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In a NN regression problem, considering that MSE is squaring the error and the error is between 0 and 1 would it be pointless to use MSE as our loss function during model training?

For example:

MSE = (y_pred - y_true) ^ 2 

@ Expected model output range [0, 1]:
MSE = (0.1 - 0.01) ^ 2 = 0.0081

// Significantly larger error is less pronounced in the MSE output
MSE = (0.1 - 0.0001) ^ 2 = 0.00998001


@ Expected model output range [10, 20]:
MSE = (10 - 12) ^ 2 = 4

// Significantly larger error is more pronounced in the MSE output
MSE = (10 - 20) ^ 2 = 100

If it’s indeed useless for that range, would using RMSE allow us to use this loss function at 0-1 range to benefit from its outlier sensitivity during training or is there another loss that would mimic the effect of MSE for values between 0 and 1?

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  • $\begingroup$ Why would it be useless for predicting values in that range? $\endgroup$
    – user253751
    Mar 28, 2023 at 14:56
  • $\begingroup$ @user253751 under the assumption that since squaring error values that are <1 has the opposite effect (i.e 0.2^2 = 0.04 but 2^2 = 4) since this is being used in a loss function from which the neural network is computing gradients the outliers move the gradient less than values within the common range of errors. $\endgroup$ Mar 29, 2023 at 21:30
  • $\begingroup$ but that is not true. 0.9^2 (outlier) is larger than 0.1^2 (common range of errors) $\endgroup$
    – user253751
    Mar 30, 2023 at 13:33

2 Answers 2

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Depending on what you want to do, there are advantages to other loss functions (crossentropy) and other regression models (beta regression), but there is not necessarily a reason to dislike MSE as a loss function when the target is between $0$ and $1$, no. For instance, it might be that you know your outcome has a Gaussian distribution with a mean between $0$ and $1$. Then what you’re doing by minimizing MSE is equivalent to maximum likelihood estimation, which has many nice statistical properties.

From calculus, $f(x)$ and $\sqrt{f(x)}$ are minimized by the same $x$. Thus, RMSE and MSE are equivalent as loss functions in the sense that whatever minimized one minimizes the other.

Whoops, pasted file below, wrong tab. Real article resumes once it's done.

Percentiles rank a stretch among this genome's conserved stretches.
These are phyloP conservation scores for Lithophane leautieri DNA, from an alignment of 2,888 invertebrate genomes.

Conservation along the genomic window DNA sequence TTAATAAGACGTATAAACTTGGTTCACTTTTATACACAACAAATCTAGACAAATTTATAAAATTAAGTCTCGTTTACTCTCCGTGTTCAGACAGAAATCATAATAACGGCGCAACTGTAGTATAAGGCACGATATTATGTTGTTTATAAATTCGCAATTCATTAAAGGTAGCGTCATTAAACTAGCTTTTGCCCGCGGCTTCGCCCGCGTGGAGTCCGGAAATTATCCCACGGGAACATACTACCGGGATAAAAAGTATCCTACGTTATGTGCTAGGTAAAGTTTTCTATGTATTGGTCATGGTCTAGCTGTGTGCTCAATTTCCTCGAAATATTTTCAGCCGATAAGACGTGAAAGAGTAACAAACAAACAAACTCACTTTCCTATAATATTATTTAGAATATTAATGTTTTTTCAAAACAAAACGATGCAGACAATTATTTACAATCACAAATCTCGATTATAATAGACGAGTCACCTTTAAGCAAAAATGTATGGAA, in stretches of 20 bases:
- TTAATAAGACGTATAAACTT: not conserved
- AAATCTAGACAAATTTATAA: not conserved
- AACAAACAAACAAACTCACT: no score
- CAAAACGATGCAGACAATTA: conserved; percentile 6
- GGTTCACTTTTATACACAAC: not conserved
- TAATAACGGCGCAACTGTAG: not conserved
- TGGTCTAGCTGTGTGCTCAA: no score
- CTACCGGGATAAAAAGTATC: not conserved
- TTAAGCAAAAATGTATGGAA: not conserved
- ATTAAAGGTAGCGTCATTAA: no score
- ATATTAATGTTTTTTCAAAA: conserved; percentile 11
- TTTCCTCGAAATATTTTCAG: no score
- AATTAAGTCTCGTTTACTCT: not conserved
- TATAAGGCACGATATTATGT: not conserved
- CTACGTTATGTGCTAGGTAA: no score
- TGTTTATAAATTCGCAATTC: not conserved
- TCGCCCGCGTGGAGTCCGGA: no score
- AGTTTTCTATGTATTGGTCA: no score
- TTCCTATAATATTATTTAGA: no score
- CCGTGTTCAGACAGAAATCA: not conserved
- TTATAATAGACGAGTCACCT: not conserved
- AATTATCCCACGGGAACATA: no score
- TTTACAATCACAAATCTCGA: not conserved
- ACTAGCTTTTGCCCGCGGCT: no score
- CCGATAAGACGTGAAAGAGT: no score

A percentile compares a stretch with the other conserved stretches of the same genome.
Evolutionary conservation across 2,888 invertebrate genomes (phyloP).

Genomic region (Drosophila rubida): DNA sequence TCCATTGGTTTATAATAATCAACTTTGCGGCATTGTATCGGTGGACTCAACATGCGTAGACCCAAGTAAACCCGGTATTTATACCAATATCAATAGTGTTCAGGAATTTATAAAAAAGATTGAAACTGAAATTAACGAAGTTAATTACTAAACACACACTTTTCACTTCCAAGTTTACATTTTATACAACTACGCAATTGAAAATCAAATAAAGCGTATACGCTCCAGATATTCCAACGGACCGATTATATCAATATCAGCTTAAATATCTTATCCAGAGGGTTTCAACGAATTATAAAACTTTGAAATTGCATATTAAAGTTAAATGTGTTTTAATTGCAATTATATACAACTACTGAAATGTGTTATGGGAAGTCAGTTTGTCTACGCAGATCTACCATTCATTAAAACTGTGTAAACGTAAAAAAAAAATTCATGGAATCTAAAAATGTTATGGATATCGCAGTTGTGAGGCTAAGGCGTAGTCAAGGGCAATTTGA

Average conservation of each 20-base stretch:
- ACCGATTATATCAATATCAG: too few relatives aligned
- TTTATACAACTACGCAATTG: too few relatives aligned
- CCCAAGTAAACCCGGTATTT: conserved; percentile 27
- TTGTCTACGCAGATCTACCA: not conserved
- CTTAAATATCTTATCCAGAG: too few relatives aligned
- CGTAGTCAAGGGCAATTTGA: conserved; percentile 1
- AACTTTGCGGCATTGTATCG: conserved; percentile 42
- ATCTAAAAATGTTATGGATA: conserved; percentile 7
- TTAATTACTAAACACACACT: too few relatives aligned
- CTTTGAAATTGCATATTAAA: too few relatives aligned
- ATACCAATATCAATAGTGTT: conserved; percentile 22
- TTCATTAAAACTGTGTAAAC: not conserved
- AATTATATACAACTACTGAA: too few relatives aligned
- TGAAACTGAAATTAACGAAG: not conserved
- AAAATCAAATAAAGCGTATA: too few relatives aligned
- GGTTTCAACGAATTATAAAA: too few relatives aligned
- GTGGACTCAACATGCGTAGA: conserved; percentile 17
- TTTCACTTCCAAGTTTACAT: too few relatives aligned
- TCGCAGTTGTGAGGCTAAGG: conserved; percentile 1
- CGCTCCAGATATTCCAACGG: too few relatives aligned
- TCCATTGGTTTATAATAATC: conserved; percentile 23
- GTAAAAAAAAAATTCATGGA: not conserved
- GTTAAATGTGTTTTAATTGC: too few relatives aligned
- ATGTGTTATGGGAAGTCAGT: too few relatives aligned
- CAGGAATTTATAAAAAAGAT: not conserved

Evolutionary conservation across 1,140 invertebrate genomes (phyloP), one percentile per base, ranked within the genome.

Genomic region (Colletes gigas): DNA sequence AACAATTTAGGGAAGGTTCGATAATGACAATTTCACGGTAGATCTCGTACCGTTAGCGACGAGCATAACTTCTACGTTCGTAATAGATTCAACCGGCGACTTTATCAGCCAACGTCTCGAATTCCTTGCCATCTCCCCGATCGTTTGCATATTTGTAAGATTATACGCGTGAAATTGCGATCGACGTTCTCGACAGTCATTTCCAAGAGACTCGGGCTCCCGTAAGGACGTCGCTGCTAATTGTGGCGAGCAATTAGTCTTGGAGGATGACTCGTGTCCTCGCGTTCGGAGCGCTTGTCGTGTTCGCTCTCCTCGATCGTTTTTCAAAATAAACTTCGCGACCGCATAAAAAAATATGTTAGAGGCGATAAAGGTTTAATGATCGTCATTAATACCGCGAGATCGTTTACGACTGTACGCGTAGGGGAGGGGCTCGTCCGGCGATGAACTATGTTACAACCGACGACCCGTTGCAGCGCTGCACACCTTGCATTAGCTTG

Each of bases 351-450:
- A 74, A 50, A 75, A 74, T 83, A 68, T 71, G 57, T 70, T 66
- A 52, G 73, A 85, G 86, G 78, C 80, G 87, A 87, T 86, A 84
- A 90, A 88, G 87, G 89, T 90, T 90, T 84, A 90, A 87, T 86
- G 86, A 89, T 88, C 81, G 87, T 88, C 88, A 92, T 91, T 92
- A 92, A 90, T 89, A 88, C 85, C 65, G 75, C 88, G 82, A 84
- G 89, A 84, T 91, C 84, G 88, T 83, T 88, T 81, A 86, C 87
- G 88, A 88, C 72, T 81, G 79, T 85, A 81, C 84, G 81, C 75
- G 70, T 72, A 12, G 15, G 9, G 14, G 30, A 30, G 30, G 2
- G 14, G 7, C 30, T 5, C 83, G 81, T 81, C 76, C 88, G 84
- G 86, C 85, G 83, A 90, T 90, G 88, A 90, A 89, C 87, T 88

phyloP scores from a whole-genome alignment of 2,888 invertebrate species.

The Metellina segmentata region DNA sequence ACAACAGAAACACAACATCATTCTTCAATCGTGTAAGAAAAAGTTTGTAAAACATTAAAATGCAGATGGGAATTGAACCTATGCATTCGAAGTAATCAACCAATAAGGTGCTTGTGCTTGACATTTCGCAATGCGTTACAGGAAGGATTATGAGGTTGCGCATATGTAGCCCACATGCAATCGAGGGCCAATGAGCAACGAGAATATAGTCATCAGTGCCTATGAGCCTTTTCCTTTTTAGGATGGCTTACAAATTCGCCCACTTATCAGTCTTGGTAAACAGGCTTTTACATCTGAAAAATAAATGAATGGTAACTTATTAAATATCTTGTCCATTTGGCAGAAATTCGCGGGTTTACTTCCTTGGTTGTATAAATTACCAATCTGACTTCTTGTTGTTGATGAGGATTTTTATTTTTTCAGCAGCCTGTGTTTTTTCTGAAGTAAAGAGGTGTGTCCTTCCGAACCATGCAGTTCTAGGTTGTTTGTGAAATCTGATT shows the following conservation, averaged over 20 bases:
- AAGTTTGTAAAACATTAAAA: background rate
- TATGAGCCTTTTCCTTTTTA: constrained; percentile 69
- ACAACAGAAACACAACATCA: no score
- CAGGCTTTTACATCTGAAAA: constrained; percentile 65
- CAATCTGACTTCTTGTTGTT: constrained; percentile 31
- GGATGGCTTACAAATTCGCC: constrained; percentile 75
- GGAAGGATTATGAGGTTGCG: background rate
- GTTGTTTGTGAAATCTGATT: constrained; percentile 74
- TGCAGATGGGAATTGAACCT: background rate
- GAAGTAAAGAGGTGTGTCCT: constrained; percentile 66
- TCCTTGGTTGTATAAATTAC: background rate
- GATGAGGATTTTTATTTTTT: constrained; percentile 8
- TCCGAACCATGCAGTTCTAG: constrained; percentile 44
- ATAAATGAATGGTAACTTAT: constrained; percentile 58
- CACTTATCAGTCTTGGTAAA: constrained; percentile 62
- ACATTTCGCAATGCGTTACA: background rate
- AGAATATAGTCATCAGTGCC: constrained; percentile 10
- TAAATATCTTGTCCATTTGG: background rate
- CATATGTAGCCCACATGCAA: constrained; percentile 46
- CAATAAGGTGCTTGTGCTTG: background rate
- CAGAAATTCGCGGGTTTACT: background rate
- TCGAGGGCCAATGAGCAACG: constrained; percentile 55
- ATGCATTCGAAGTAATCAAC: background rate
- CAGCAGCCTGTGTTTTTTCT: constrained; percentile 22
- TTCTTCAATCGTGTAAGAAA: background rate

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    $\begingroup$ Using a cross entropy loss vs. a regression loss amount to doing two greatly different tasks. From my understand OP has output values in $[0, 1]$, whereas a cross entropy loss is used for classifications where your values(/labels) are in $\{0, 1\}$. $\endgroup$
    – David
    Mar 27, 2023 at 10:27
  • $\begingroup$ It might be that the true targets span the entire interval. It also could be that the targets are just the integers and the OP wants to estimate the probability. That is why it depends on the task. $\endgroup$
    – Dave
    Mar 27, 2023 at 10:33
  • $\begingroup$ Yes just to clarify the expected output is a range between 0-1 not binary. It’s a regression problem not a classification. $\endgroup$ Mar 28, 2023 at 2:07
  • $\begingroup$ When aggregated over a batch of data, MSE and RMSE have different minima. And I think it is perfectly fine to use cross entropy for non-binary labels, they just represent uncertainty of the correct answer. I do this regularly with binary image masks with blurred edges. $\endgroup$
    – NikoNyrh
    Mar 28, 2023 at 18:13
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To summarize all the comments and what my original mistake was:

The sensitivity effect is still there even though yes the squared of the error value less than 0 is less that itself however:

Example: 

For two error values of 0.9 and 0.2

MAE: 0.9
MSE: 0.9 ^ 2 = 0.81

MAE: 0.2
MSE: 0.2 ^ 2 = 0.04

MAE: 0.9 / 0.2 = 4.5 # less sensitive in MAE
MSE: 0.81 / 0.04 = 20.25 # still significantly sensitive in MSE
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